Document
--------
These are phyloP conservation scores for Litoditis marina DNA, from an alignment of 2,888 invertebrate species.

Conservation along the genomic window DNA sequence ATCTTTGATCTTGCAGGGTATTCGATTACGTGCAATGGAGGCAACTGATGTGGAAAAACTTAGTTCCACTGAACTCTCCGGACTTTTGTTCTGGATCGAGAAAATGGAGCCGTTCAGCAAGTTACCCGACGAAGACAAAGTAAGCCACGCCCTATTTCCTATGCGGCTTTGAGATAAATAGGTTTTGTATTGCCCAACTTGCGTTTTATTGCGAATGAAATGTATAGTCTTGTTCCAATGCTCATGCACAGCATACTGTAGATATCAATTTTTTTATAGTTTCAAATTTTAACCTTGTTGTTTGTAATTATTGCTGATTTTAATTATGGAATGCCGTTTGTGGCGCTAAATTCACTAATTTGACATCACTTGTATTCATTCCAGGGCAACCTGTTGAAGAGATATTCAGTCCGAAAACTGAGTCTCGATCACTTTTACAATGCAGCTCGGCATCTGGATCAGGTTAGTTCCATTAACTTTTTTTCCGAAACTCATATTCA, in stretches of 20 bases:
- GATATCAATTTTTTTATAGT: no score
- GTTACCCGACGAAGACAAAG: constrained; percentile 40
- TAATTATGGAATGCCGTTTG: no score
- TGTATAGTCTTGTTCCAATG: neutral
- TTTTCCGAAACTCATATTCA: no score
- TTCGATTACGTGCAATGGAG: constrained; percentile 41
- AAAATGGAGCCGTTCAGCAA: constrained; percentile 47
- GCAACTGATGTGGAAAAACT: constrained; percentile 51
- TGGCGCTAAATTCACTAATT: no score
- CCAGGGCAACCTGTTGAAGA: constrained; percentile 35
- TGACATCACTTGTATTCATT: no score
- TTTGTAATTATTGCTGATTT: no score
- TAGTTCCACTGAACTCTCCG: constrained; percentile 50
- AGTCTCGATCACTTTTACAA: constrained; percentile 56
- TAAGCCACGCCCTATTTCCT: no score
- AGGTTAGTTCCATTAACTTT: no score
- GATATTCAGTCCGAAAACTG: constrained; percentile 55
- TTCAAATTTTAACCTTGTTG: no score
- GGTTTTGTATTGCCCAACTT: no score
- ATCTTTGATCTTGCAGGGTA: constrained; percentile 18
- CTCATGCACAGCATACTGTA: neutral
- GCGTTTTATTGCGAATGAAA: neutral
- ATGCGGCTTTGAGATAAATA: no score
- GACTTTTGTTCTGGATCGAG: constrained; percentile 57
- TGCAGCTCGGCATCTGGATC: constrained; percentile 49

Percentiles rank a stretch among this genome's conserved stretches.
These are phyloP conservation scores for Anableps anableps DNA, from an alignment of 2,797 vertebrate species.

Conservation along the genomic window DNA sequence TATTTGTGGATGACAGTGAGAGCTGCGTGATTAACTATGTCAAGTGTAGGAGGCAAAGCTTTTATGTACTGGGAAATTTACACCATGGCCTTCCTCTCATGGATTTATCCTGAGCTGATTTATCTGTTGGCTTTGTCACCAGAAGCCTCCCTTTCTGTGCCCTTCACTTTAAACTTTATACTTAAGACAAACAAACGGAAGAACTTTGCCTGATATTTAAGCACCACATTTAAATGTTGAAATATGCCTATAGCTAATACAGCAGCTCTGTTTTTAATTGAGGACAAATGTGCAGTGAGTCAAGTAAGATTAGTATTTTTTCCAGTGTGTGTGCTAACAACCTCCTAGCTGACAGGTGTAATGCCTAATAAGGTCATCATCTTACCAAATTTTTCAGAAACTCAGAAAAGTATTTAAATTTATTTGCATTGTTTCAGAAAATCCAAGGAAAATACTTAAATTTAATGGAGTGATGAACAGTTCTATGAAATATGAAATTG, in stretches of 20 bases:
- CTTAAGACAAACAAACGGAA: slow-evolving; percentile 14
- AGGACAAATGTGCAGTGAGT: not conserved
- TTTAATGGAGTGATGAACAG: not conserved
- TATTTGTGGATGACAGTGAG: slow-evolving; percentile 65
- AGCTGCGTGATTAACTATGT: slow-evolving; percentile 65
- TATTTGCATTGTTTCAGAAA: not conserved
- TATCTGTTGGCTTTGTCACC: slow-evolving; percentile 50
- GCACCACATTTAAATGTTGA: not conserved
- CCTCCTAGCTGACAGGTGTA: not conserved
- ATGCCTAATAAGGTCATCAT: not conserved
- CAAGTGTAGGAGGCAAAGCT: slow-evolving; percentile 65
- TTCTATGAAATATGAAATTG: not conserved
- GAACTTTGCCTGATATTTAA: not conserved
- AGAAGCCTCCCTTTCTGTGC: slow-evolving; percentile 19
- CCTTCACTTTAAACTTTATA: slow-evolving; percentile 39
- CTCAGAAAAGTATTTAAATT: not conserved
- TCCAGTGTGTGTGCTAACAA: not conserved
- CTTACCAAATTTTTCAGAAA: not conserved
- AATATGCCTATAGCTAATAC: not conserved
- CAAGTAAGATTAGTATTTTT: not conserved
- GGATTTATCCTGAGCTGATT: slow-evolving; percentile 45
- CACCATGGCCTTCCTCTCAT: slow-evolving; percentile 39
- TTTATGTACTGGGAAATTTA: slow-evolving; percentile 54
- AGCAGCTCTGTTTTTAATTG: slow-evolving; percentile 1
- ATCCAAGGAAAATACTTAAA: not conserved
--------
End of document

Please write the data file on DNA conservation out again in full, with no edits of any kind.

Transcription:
These are phyloP conservation scores for Litoditis marina DNA, from an alignment of 2,888 invertebrate species.

Conservation along the genomic window DNA sequence ATCTTTGATCTTGCAGGGTATTCGATTACGTGCAATGGAGGCAACTGATGTGGAAAAACTTAGTTCCACTGAACTCTCCGGACTTTTGTTCTGGATCGAGAAAATGGAGCCGTTCAGCAAGTTACCCGACGAAGACAAAGTAAGCCACGCCCTATTTCCTATGCGGCTTTGAGATAAATAGGTTTTGTATTGCCCAACTTGCGTTTTATTGCGAATGAAATGTATAGTCTTGTTCCAATGCTCATGCACAGCATACTGTAGATATCAATTTTTTTATAGTTTCAAATTTTAACCTTGTTGTTTGTAATTATTGCTGATTTTAATTATGGAATGCCGTTTGTGGCGCTAAATTCACTAATTTGACATCACTTGTATTCATTCCAGGGCAACCTGTTGAAGAGATATTCAGTCCGAAAACTGAGTCTCGATCACTTTTACAATGCAGCTCGGCATCTGGATCAGGTTAGTTCCATTAACTTTTTTTCCGAAACTCATATTCA, in stretches of 20 bases:
- GATATCAATTTTTTTATAGT: no score
- GTTACCCGACGAAGACAAAG: constrained; percentile 40
- TAATTATGGAATGCCGTTTG: no score
- TGTATAGTCTTGTTCCAATG: neutral
- TTTTCCGAAACTCATATTCA: no score
- TTCGATTACGTGCAATGGAG: constrained; percentile 41
- AAAATGGAGCCGTTCAGCAA: constrained; percentile 47
- GCAACTGATGTGGAAAAACT: constrained; percentile 51
- TGGCGCTAAATTCACTAATT: no score
- CCAGGGCAACCTGTTGAAGA: constrained; percentile 35
- TGACATCACTTGTATTCATT: no score
- TTTGTAATTATTGCTGATTT: no score
- TAGTTCCACTGAACTCTCCG: constrained; percentile 50
- AGTCTCGATCACTTTTACAA: constrained; percentile 56
- TAAGCCACGCCCTATTTCCT: no score
- AGGTTAGTTCCATTAACTTT: no score
- GATATTCAGTCCGAAAACTG: constrained; percentile 55
- TTCAAATTTTAACCTTGTTG: no score
- GGTTTTGTATTGCCCAACTT: no score
- ATCTTTGATCTTGCAGGGTA: constrained; percentile 18
- CTCATGCACAGCATACTGTA: neutral
- GCGTTTTATTGCGAATGAAA: neutral
- ATGCGGCTTTGAGATAAATA: no score
- GACTTTTGTTCTGGATCGAG: constrained; percentile 57
- TGCAGCTCGGCATCTGGATC: constrained; percentile 49

Percentiles rank a stretch among this genome's conserved stretches.
These are phyloP conservation scores for Anableps anableps DNA, from an alignment of 2,797 vertebrate species.

Conservation along the genomic window DNA sequence TATTTGTGGATGACAGTGAGAGCTGCGTGATTAACTATGTCAAGTGTAGGAGGCAAAGCTTTTATGTACTGGGAAATTTACACCATGGCCTTCCTCTCATGGATTTATCCTGAGCTGATTTATCTGTTGGCTTTGTCACCAGAAGCCTCCCTTTCTGTGCCCTTCACTTTAAACTTTATACTTAAGACAAACAAACGGAAGAACTTTGCCTGATATTTAAGCACCACATTTAAATGTTGAAATATGCCTATAGCTAATACAGCAGCTCTGTTTTTAATTGAGGACAAATGTGCAGTGAGTCAAGTAAGATTAGTATTTTTTCCAGTGTGTGTGCTAACAACCTCCTAGCTGACAGGTGTAATGCCTAATAAGGTCATCATCTTACCAAATTTTTCAGAAACTCAGAAAAGTATTTAAATTTATTTGCATTGTTTCAGAAAATCCAAGGAAAATACTTAAATTTAATGGAGTGATGAACAGTTCTATGAAATATGAAATTG, in stretches of 20 bases:
- CTTAAGACAAACAAACGGAA: slow-evolving; percentile 14
- AGGACAAATGTGCAGTGAGT: not conserved
- TTTAATGGAGTGATGAACAG: not conserved
- TATTTGTGGATGACAGTGAG: slow-evolving; percentile 65
- AGCTGCGTGATTAACTATGT: slow-evolving; percentile 65
- TATTTGCATTGTTTCAGAAA: not conserved
- TATCTGTTGGCTTTGTCACC: slow-evolving; percentile 50
- GCACCACATTTAAATGTTGA: not conserved
- CCTCCTAGCTGACAGGTGTA: not conserved
- ATGCCTAATAAGGTCATCAT: not conserved
- CAAGTGTAGGAGGCAAAGCT: slow-evolving; percentile 65
- TTCTATGAAATATGAAATTG: not conserved
- GAACTTTGCCTGATATTTAA: not conserved
- AGAAGCCTCCCTTTCTGTGC: slow-evolving; percentile 19
- CCTTCACTTTAAACTTTATA: slow-evolving; percentile 39
- CTCAGAAAAGTATTTAAATT: not conserved
- TCCAGTGTGTGTGCTAACAA: not conserved
- CTTACCAAATTTTTCAGAAA: not conserved
- AATATGCCTATAGCTAATAC: not conserved
- CAAGTAAGATTAGTATTTTT: not conserved
- GGATTTATCCTGAGCTGATT: slow-evolving; percentile 45
- CACCATGGCCTTCCTCTCAT: slow-evolving; percentile 39
- TTTATGTACTGGGAAATTTA: slow-evolving; percentile 54
- AGCAGCTCTGTTTTTAATTG: slow-evolving; percentile 1
- ATCCAAGGAAAATACTTAAA: not conserved